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Chinese billionaire's profligate son banned from spending on luxuries

PETALING JAYA (Nov 13): Chinese real estate mogul Wang Jianlin's only son Wang Sicong has been banned by a Shanghai court order from traveling first class, buying property, staying in luxury hotels, going on vacations, playing golf, or visiting nightclubs, the South China Morning Post reported on Saturday.

The 31-year-old Wang was banned from these luxuries last month after his e-sports company Shanghai Panda Entertainment Co lost a lawsuit involving a 3.6 million yuan (RM2.13 million) contract dispute but news of it came to public attention only after a separate court case in Beijing on Nov 4 said he owed a personal debt of about 151 million yuan (RM89.36 million).

One of the companies he owns, Pusi Capital, issued a statement on Nov 10 saying Wang is dealing with the matter and would solve the problem as soon as possible.

The Post also said the only son of the chairman of the multinational conglomerate Dalian Wanda Group is well known for flaunting his wealth and lavish lifestyle online.

The big spending heir to an estimated US$12.5 billion (RM51.92 billion) fortune frequently throws extravagant star-studded parties and buys expensive tech gadgets for his dog, Coco.

He made headlines in the Chinese media last month for posting an image of his bill from a Japanese restaurant for more than 15,000 yuan (RM8,872.09), along with a caption saying the food was the “most awful” he had eaten in years.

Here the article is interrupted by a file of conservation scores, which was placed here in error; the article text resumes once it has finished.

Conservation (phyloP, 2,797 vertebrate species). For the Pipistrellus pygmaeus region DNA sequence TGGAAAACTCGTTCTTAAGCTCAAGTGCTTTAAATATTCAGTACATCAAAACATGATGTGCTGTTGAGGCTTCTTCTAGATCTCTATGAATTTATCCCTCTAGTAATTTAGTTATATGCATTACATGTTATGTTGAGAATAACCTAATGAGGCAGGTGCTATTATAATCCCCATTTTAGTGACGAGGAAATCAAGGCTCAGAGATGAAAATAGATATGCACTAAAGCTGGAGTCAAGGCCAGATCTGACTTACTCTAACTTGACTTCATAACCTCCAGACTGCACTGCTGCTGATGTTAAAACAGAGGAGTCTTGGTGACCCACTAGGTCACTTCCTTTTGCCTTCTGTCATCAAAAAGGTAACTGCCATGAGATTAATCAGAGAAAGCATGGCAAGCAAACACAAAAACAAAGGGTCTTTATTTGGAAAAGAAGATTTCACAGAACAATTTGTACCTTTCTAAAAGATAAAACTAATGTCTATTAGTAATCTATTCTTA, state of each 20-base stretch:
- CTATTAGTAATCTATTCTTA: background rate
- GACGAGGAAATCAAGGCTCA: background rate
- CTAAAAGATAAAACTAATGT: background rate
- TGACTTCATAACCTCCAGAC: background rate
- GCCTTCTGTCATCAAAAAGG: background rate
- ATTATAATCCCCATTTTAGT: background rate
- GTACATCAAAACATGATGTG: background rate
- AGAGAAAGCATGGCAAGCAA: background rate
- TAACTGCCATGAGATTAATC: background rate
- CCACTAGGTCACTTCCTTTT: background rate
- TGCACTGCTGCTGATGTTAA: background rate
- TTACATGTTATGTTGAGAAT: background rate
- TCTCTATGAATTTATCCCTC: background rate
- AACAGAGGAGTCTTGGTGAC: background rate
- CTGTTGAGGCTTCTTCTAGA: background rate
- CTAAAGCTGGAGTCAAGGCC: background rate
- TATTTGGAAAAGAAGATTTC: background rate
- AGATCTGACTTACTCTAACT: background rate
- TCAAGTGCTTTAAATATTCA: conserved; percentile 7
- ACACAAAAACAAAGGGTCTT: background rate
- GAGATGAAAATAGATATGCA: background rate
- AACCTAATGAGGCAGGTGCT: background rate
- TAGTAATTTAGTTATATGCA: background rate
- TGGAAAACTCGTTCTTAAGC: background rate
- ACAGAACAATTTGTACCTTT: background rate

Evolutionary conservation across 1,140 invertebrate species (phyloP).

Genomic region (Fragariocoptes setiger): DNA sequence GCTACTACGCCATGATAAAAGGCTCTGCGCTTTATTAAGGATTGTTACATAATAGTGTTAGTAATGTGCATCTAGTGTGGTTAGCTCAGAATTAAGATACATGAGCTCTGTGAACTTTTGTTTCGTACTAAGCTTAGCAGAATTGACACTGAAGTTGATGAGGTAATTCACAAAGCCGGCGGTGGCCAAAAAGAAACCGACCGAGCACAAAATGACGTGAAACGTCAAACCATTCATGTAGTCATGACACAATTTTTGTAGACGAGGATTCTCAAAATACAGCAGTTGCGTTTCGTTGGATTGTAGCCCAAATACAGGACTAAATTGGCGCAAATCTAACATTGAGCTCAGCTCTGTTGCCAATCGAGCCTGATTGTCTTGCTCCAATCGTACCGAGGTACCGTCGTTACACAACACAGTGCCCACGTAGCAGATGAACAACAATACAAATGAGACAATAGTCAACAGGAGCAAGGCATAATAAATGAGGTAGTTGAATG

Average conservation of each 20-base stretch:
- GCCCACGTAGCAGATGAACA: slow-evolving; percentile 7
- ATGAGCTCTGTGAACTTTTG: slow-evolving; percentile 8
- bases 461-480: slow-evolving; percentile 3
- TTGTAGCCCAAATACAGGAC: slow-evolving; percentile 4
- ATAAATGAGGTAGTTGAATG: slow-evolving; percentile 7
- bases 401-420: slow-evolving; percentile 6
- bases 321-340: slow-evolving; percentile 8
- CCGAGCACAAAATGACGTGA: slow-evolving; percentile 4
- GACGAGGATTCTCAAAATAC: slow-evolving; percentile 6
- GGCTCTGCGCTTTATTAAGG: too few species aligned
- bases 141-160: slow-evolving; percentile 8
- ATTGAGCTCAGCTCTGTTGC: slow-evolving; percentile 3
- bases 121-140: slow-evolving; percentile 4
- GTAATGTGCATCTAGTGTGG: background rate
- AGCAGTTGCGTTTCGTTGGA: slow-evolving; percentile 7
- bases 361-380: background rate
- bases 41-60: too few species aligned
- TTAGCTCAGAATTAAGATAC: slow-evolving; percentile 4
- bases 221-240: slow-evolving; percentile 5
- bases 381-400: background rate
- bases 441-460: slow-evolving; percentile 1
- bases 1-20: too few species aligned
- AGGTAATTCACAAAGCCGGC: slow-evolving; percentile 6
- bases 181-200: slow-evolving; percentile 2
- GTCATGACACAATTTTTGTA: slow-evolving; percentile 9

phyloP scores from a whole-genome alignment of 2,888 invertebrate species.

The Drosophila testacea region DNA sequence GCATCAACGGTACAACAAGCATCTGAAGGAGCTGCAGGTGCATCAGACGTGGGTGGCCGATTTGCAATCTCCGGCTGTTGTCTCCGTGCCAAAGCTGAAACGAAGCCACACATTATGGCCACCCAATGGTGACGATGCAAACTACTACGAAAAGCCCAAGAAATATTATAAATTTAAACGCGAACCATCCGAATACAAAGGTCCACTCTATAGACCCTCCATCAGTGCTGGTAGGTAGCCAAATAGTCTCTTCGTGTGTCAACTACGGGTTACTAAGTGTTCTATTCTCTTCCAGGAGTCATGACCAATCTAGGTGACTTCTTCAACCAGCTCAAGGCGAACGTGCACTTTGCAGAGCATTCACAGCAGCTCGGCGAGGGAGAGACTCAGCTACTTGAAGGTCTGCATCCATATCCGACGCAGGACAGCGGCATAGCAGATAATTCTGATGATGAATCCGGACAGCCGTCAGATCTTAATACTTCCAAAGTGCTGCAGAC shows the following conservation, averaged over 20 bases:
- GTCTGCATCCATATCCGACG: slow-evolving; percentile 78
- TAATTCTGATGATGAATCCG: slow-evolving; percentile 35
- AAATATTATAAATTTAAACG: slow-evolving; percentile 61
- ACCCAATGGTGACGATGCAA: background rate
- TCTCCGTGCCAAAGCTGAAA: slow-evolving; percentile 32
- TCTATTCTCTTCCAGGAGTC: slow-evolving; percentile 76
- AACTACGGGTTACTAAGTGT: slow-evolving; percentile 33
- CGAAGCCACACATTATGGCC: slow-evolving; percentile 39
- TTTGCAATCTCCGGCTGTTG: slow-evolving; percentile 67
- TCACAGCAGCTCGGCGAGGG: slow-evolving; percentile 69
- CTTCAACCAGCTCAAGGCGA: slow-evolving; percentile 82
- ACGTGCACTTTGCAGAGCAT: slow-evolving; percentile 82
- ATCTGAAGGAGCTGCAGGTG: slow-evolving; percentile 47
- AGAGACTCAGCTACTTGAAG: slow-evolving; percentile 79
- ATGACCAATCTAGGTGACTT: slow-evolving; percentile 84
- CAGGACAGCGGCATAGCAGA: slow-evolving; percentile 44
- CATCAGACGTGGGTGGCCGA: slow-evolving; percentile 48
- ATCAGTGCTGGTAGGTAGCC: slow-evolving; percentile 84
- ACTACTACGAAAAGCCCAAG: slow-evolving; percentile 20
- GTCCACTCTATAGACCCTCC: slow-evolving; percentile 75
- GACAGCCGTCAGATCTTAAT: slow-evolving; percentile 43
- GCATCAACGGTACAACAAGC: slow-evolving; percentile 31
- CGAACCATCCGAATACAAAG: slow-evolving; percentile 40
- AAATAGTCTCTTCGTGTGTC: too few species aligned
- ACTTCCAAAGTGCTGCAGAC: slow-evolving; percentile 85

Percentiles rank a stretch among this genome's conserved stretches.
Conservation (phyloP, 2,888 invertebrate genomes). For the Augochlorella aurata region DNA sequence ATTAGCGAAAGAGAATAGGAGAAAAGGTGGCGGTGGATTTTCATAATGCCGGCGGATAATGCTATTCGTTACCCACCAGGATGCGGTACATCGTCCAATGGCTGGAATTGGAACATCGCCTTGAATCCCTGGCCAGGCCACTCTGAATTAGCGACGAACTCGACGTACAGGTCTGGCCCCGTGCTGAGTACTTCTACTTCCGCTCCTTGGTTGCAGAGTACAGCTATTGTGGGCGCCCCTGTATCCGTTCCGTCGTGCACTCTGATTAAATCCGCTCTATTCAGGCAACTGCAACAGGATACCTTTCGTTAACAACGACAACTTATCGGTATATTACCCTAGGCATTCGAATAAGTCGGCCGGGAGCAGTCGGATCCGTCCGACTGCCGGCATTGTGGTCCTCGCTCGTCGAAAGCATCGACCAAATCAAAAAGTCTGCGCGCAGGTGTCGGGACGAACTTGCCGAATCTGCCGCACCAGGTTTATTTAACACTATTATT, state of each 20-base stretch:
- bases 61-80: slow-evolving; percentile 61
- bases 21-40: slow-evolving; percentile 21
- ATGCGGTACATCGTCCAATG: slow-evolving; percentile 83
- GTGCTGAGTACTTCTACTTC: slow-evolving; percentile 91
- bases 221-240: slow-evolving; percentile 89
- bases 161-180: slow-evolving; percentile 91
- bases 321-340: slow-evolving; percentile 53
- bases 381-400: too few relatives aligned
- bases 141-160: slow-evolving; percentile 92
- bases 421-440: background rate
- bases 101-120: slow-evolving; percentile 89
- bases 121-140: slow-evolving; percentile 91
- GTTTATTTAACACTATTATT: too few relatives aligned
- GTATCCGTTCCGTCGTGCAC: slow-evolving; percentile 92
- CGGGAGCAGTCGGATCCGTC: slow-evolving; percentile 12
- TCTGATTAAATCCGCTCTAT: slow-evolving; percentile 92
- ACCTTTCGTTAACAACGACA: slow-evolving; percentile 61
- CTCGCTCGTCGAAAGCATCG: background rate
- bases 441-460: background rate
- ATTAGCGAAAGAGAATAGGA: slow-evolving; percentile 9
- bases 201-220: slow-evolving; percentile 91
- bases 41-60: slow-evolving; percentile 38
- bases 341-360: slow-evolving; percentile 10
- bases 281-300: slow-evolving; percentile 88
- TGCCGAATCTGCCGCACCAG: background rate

Commonly referred to as “China’s most eligible bachelor”, Wang also once boasted that Coco has travelled by private jet.

Meanwhile, the Daily Mail said the restrictions may be in accordance with China’s strict social credit system which regulates the behavior if its 1.4 billion citizens.

People can be rewarded or punished based on their social scores, and can be banned from activities like taking trains, flying, or staying in luxury hotels.

Offenses that could impact social credit ratings include failing to pay a fine, jaywalking, loitering, or even not picking up after your dog.

The Daily Mail also said Wang has yet to be completely discredited by the system, but could face detention should he continues to refuse to pay his debts.

Wang can seek the court's approval to temporarily suspended some of the restrictions by arguing it interferes with his genuine business activities.

According to Associated Press, the social credit system has already banned millions of Chinese citizens with low ratings from buying plane tickets or taking trains.

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